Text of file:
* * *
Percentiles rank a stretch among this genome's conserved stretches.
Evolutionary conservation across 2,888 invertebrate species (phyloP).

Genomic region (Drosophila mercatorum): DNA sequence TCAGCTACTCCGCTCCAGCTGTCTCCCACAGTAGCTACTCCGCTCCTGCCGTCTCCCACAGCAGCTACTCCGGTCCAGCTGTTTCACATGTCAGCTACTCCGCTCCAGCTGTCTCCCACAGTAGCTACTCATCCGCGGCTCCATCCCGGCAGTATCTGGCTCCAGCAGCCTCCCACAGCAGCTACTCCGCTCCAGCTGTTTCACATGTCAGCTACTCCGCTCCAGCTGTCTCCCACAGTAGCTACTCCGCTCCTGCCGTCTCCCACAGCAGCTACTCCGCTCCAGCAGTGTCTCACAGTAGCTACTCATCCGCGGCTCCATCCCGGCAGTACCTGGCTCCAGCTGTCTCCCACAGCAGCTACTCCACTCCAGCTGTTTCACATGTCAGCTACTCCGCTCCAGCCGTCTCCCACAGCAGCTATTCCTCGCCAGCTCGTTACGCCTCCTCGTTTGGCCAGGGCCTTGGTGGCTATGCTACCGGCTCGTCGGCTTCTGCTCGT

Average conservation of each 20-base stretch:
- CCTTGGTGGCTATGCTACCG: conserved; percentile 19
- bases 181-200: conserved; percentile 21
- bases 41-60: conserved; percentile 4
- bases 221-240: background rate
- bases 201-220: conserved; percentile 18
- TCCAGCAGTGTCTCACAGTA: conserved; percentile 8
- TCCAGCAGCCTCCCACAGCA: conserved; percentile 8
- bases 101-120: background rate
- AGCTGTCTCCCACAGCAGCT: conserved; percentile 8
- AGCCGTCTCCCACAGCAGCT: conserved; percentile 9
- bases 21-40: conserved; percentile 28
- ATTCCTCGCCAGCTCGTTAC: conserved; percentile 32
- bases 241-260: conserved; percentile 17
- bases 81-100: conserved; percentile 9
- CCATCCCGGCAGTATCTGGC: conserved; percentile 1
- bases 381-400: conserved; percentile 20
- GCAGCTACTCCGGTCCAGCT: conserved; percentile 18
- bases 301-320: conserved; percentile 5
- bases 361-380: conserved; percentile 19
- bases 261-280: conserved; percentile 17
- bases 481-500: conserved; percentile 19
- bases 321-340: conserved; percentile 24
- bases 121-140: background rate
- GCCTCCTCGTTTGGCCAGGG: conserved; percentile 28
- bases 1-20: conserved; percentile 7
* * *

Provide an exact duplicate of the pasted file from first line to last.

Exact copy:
Percentiles rank a stretch among this genome's conserved stretches.
Evolutionary conservation across 2,888 invertebrate species (phyloP).

Genomic region (Drosophila mercatorum): DNA sequence TCAGCTACTCCGCTCCAGCTGTCTCCCACAGTAGCTACTCCGCTCCTGCCGTCTCCCACAGCAGCTACTCCGGTCCAGCTGTTTCACATGTCAGCTACTCCGCTCCAGCTGTCTCCCACAGTAGCTACTCATCCGCGGCTCCATCCCGGCAGTATCTGGCTCCAGCAGCCTCCCACAGCAGCTACTCCGCTCCAGCTGTTTCACATGTCAGCTACTCCGCTCCAGCTGTCTCCCACAGTAGCTACTCCGCTCCTGCCGTCTCCCACAGCAGCTACTCCGCTCCAGCAGTGTCTCACAGTAGCTACTCATCCGCGGCTCCATCCCGGCAGTACCTGGCTCCAGCTGTCTCCCACAGCAGCTACTCCACTCCAGCTGTTTCACATGTCAGCTACTCCGCTCCAGCCGTCTCCCACAGCAGCTATTCCTCGCCAGCTCGTTACGCCTCCTCGTTTGGCCAGGGCCTTGGTGGCTATGCTACCGGCTCGTCGGCTTCTGCTCGT

Average conservation of each 20-base stretch:
- CCTTGGTGGCTATGCTACCG: conserved; percentile 19
- bases 181-200: conserved; percentile 21
- bases 41-60: conserved; percentile 4
- bases 221-240: background rate
- bases 201-220: conserved; percentile 18
- TCCAGCAGTGTCTCACAGTA: conserved; percentile 8
- TCCAGCAGCCTCCCACAGCA: conserved; percentile 8
- bases 101-120: background rate
- AGCTGTCTCCCACAGCAGCT: conserved; percentile 8
- AGCCGTCTCCCACAGCAGCT: conserved; percentile 9
- bases 21-40: conserved; percentile 28
- ATTCCTCGCCAGCTCGTTAC: conserved; percentile 32
- bases 241-260: conserved; percentile 17
- bases 81-100: conserved; percentile 9
- CCATCCCGGCAGTATCTGGC: conserved; percentile 1
- bases 381-400: conserved; percentile 20
- GCAGCTACTCCGGTCCAGCT: conserved; percentile 18
- bases 301-320: conserved; percentile 5
- bases 361-380: conserved; percentile 19
- bases 261-280: conserved; percentile 17
- bases 481-500: conserved; percentile 19
- bases 321-340: conserved; percentile 24
- bases 121-140: background rate
- GCCTCCTCGTTTGGCCAGGG: conserved; percentile 28
- bases 1-20: conserved; percentile 7